How weather affects surfing, from Dan Kinsman, of Adventure Bay Surfing
The ability to predict the weather and understand the ocean has to be at the forefront of surfing, particularly if you happen to be a surfer living on the UK's South Coast. Sure, we get our share of world class days to be counted on both hands and a bare foot or two in a good year, but for the vast majority of the time we'll take whatever the Atlantic offers.
Flat periods are common in the summer due to inactivity in the Atlantic and a large, natural breakwater but moving into autumn sea activity will pick up. Whilst North Cornwall and Devon are blessed by uninterrupted and more consistent conditions, Land's End deflects all but the medium to large westerly swell heading towards South Cornwall, South Devon, Bournemouth and beyond; its affect often exacerbated the further up the English Channel you go. Storms heading north from the Bay of Biscay also produce some fun ones for us south coast warriors.
Swell is propagated by wind and the best swell is born of intense winds blowing for a long time over a large area. Some of the best swell is created when tropical storms and hurricanes heading west from Africa intensify as the storms gather energy from the warm waters of the Atlantic Ocean and Caribbean Sea. Some of these systems continue onto land where they wreak havoc before losing energy relatively quickly, whilst the good stuff continues North up the eastern seaboard of the United States sending energy coursing through the Atlantic in the form of long period ground-swell onto our shores.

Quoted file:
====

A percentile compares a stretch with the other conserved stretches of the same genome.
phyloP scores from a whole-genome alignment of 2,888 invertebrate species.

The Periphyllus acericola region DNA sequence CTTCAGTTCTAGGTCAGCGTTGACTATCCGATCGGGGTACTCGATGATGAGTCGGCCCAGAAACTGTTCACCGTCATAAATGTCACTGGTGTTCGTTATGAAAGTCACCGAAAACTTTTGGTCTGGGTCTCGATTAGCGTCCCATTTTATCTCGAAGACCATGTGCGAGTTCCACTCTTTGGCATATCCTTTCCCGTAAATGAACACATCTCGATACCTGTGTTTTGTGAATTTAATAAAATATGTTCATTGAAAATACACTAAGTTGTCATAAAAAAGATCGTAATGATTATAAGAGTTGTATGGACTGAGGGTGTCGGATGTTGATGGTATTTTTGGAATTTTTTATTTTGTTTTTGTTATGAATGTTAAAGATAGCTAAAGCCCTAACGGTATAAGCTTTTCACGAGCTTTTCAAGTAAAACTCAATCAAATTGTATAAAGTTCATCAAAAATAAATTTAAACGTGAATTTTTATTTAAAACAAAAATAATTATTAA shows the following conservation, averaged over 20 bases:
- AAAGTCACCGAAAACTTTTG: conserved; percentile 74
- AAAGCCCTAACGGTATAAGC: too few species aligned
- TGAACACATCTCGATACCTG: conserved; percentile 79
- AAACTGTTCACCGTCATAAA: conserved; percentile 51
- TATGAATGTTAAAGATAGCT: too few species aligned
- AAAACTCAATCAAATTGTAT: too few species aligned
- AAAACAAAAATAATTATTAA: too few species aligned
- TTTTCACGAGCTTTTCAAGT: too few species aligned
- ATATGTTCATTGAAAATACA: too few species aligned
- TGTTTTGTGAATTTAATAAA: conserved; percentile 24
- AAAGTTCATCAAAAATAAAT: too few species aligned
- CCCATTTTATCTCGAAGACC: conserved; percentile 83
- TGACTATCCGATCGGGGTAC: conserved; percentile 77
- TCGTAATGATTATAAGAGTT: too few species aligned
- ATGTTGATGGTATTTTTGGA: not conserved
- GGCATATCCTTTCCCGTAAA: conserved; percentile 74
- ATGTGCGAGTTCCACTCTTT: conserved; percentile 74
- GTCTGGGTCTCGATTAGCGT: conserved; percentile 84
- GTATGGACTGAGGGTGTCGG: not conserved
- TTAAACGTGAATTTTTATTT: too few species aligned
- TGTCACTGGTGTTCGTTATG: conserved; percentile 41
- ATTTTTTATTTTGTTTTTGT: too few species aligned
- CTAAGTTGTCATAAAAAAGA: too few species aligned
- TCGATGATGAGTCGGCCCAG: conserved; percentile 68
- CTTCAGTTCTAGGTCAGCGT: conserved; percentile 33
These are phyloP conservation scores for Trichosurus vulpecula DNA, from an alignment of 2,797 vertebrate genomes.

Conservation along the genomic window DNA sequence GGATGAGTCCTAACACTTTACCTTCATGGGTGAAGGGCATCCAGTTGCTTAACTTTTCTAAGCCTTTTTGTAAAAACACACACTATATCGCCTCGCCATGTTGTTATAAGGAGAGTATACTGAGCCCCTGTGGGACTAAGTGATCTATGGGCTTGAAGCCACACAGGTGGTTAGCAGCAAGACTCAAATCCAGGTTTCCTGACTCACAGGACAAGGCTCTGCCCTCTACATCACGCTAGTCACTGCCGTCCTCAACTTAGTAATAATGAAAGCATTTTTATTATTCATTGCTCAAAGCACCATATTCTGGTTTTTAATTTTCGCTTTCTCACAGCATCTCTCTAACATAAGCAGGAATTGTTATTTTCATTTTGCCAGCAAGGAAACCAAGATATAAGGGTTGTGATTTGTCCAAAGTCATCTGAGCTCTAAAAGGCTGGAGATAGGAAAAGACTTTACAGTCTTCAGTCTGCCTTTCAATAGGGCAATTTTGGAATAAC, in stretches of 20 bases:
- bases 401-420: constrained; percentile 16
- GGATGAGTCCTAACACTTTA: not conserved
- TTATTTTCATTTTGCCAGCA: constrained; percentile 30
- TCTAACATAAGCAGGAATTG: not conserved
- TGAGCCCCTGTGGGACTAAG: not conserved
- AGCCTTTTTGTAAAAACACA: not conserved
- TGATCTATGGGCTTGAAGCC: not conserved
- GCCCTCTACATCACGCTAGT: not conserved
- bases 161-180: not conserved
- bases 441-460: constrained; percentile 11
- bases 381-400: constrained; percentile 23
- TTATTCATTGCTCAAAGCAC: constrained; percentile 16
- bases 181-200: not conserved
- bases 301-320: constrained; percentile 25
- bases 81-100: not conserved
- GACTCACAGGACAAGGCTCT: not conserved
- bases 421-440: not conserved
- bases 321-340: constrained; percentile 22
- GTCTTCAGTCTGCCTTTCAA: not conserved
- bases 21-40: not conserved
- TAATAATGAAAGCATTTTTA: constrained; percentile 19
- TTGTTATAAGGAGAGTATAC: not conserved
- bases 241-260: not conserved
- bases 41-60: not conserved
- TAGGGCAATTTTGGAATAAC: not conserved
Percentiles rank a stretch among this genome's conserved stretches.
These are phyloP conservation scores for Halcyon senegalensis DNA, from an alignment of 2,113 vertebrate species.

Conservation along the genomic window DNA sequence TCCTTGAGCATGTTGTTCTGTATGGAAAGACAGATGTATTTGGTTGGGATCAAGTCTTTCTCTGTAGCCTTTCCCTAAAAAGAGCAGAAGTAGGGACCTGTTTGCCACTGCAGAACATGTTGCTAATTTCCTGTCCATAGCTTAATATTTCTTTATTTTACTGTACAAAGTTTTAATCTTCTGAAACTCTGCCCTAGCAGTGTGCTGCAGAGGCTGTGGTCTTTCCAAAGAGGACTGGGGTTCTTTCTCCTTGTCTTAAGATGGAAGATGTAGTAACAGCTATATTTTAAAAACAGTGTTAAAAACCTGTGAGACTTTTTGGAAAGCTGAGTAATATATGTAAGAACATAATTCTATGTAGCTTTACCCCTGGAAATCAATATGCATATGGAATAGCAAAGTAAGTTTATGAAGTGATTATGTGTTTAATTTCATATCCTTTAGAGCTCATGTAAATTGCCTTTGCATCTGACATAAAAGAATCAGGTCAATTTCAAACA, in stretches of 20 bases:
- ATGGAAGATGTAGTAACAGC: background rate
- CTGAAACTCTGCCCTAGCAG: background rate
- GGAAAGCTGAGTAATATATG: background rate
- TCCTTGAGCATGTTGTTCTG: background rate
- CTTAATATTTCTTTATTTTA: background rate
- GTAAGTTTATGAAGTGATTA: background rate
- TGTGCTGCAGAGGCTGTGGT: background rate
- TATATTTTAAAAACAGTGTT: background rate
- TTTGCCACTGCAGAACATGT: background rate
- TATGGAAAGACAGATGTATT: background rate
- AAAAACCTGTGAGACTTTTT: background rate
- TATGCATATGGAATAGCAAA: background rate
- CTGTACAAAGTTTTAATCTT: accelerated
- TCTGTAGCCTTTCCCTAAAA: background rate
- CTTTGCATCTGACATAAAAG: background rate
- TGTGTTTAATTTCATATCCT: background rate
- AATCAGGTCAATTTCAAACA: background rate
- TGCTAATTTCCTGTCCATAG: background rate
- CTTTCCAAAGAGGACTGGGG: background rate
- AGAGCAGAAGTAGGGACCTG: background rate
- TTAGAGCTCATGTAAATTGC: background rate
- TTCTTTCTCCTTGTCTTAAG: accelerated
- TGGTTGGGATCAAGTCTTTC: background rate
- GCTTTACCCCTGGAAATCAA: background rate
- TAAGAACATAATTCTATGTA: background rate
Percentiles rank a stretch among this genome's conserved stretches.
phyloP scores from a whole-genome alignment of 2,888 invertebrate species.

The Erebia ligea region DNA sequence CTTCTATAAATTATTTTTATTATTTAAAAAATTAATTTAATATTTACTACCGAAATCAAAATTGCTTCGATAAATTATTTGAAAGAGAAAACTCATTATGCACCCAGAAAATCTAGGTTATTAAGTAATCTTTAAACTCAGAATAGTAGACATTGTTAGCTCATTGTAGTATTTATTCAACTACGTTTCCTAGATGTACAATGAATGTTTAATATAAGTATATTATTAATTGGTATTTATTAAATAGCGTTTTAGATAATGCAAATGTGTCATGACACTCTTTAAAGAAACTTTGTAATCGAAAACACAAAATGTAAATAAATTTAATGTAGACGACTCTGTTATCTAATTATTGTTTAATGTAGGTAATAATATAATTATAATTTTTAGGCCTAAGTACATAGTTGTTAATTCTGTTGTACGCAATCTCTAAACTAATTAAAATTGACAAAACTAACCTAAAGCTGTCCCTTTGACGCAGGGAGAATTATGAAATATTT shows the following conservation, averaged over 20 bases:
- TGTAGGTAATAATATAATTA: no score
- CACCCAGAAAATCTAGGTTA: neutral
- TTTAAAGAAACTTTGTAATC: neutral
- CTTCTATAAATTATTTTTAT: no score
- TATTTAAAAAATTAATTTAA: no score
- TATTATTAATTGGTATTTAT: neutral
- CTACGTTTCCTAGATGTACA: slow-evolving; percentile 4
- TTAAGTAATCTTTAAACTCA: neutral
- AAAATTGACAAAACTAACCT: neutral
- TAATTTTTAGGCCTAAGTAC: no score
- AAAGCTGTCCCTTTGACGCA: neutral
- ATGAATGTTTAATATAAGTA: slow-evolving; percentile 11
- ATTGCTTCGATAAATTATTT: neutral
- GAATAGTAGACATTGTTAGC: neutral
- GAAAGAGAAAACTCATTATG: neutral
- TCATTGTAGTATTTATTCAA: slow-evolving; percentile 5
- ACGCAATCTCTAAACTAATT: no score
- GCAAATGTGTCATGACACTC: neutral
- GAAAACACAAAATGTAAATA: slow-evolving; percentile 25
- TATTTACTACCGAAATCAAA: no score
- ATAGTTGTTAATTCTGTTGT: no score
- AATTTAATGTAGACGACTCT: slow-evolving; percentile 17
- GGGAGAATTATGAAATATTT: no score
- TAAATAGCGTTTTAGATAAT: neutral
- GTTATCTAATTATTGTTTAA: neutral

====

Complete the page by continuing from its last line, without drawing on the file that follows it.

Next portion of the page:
Light offshore winds or no wind at all will offer the most favourable conditions as oppose to onshore wind as this causes the tops of the breaking waves to crumble and turn into mush and man, do we get our fair share of South Westerly winds!
Far from the madding crowd and in breath-taking, unspoilt and often dramatic scenery, the south coast offers us both excitement and challenges made less challenging by our ability to interpret the weather. North Coast's less fortunate cousin, we are not.
Content provided by Dan Kinsman,Adventure Bay
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